20 Underrated Psychological Horror Movies Good Enough To Drive You Mad

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Vote up the most nightmarishly good psychological horror movies.

The horror genre is filled with narratives involving an external threat resulting in the distrust of others, but not even one’s own mind and perceptions can be trusted in a psychological horror film. These underrated films revolve around the uncertainty of the psyche, questions of sanity and madness, confusion, and self-doubt. Rather than being concerned with a stalking killer, protagonists in psychological horror movies must question the accuracy of what they know and believe. And if the audience is tied to the perspective of a character whose sanity is in question, this can lead to a wonderfully disorienting cinematic experience.

It is unforgettable when psychological horror is done well, as was the case with classics like Rosemary’s Baby or The Shining. But there are many films that fail to meet that same acclaim despite an effective ability to get in the audience’s head. These underrated psychological horror movies are maddeningly good and deserve more attention.

Which of these psychological horror movies merit additional consideration? Vote up your favorites below!


  • 1
    1,053 VOTES

    The Premise: Two young brothers (Matt O'Leary and Jeremy Sumpter) are forced into an unsettling childhood when their father (Bill Paxton) suddenly announces that God has tasked him with dispatching demons disguised as humans from the Earth. The experience affects the actions and mental state of the boys when they become adults (Matthew McConaughey and Levi Kreis).

    Why It’s Underrated: Few films are as effective at keeping the audience guessing as Frailty. Among the twists and turns, there are also some effectively terrifying sequences and some of the best uses of an ax in horror since The Shining. Not only does Paxton give one of the finest performances of his career, but he also directed the film. Audiences weren't necessarily in the mood for a quiet, disconcerting thriller in April 2002, however.

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  • 2
    802 VOTES

    The Premise: Loosely based on the Agatha Christie mystery And Then There Were None, Identity follows 10 strangers who arrive at an isolated motel in Nevada during a rainstorm. As each guest is taken out by an unknown killer, former police officer Ed Dakota (John Cusack) searches for clues to find the culprit. There is also a parallel story involving the trial of a dangerous convict named Malcolm Rivers (Pruitt Taylor Vince), who is connected to the motel guests in an unexpected way.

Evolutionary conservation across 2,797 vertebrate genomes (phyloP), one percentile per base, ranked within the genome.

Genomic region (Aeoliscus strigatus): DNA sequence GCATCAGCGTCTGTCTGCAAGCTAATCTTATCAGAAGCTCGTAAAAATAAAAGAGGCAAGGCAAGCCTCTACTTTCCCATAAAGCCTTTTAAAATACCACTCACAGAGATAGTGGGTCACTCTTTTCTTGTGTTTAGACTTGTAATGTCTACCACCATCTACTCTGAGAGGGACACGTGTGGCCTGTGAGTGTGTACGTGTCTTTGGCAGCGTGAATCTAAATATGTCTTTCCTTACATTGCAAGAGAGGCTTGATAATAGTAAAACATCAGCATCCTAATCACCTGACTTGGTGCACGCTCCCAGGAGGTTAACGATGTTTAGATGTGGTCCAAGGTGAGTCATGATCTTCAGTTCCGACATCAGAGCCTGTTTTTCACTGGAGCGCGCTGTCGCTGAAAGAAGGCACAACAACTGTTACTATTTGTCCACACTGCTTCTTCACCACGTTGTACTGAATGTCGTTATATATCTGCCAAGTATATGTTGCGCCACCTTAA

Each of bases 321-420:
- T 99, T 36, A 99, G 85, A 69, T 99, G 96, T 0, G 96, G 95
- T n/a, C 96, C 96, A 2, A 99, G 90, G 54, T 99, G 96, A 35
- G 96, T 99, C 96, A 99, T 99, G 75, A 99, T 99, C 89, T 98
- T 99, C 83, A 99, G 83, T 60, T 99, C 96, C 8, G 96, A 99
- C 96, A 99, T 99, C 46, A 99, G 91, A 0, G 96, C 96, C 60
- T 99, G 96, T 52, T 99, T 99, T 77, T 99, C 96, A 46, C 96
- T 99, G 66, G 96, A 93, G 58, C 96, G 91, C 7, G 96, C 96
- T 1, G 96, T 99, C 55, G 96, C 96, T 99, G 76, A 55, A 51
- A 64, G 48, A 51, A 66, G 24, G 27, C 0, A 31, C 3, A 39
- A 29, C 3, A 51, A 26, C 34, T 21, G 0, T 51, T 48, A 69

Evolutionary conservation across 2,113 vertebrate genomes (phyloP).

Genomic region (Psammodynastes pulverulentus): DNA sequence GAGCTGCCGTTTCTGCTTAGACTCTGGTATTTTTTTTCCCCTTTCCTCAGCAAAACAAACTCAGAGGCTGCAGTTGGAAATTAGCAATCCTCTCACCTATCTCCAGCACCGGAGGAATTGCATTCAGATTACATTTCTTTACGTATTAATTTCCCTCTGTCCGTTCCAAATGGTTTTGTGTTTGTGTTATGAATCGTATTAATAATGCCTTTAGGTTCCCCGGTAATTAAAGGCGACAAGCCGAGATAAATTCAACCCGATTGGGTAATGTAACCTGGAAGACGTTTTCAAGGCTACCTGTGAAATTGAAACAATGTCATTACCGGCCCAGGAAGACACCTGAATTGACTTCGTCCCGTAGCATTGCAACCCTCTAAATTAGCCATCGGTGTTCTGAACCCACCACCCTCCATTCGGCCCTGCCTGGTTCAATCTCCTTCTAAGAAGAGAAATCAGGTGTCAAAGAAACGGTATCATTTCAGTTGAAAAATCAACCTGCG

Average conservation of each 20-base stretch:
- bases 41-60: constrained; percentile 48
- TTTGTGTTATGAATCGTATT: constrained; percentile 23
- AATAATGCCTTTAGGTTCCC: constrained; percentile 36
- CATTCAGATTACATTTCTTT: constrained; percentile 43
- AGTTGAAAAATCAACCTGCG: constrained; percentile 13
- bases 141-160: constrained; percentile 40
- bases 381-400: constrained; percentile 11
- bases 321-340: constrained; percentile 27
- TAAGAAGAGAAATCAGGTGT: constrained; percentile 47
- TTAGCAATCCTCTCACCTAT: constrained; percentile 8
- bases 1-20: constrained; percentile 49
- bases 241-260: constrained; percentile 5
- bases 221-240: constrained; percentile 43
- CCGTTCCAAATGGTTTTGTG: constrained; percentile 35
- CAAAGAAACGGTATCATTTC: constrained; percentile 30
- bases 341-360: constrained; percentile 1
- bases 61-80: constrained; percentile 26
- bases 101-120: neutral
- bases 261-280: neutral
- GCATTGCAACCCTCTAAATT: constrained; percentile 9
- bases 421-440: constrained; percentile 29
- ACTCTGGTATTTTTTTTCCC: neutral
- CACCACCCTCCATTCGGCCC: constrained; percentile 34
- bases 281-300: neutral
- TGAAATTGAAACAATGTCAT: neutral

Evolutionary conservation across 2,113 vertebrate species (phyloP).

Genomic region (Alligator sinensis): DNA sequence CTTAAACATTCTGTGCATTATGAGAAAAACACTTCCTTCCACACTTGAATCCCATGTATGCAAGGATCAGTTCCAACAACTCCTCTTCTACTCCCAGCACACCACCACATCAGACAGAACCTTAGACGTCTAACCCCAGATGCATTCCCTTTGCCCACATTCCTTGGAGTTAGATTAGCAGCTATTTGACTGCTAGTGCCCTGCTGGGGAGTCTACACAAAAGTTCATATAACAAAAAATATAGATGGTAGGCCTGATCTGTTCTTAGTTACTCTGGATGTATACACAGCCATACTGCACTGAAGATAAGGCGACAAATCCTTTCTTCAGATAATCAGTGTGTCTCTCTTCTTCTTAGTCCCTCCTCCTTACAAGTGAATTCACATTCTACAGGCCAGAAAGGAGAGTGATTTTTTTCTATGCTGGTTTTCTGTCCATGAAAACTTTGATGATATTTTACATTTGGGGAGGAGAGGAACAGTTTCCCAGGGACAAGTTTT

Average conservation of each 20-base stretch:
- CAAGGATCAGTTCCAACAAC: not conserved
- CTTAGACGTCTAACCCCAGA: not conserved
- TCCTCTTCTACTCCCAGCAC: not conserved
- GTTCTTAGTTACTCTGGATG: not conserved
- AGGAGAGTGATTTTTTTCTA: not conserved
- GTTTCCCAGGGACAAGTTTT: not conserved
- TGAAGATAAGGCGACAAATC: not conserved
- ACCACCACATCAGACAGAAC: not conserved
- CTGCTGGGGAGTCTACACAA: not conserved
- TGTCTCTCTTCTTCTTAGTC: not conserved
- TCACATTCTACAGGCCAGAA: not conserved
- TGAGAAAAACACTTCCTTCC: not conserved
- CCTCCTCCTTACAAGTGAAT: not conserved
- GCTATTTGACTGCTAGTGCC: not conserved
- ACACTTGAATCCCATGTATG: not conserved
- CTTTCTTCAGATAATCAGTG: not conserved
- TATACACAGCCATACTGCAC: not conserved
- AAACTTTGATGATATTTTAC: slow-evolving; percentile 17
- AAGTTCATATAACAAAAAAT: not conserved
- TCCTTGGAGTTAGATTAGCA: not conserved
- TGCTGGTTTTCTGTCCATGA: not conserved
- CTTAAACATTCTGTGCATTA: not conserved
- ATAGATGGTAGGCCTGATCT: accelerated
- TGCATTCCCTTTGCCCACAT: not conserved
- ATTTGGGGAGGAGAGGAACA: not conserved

Why It’s Underrated: Identity is essentially a slasher film set within the mind of a man suffering from dissociative identity disorder, with multiple personalities as targets. Set aside the ingenuity of the premise and it is still an enjoyable horror movie, partially due to a fantastic ensemble cast that includes Ray Liotta, Rebecca De Mornay, John Hawkes, Alfred Molina, Amanda Peet, Clea DuVall, and Jake Busey.

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  • 3
    498 VOTES

    The Premise: Jacob Singer (Tim Robbins) is a Vietnam veteran plagued by visions of memories and hallucinations of imagined horrors he believes to be the cause of his PTSD. As his symptoms worsen, Singer sets out on a mission to uncover the wartime event from his past that may be causing his mental break.

    Why It’s Underrated: Although Jacob’s Ladder was only moderately successful upon its release, it has gained a cult following and influenced various other films. The final twist is among the greatest in the history of psychological horror and has often been imitated - with less success.

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  • The Premise: When skeptical insurance investigator John Trent (Sam Neill) is hired by publisher Jackson Harglow (Charlton Heston) to investigate the disappearance of popular horror writer Sutter Cane (Jürgen Prochnow), he initially believes it to be a marketing ploy to sell a new novel. As he digs deeper, Trent begins to question his own sanity upon discovering that Cane’s novels have the ability to alter the perceptions of the reader, which some believe will lead to the end of humanity.

    Why It’s Underrated: Not every John Carpenter film is an iconic classic like Halloween, but any horror film from the director is worth checking out. In the Mouth of Madness is the third installment in what Carpenter refers to as his "Apocalypse Trilogy," which also includes The Thing and Prince of Darkness. Although it received mixed reviews upon release, In the Mouth of Madness has earned a cult following over the years.

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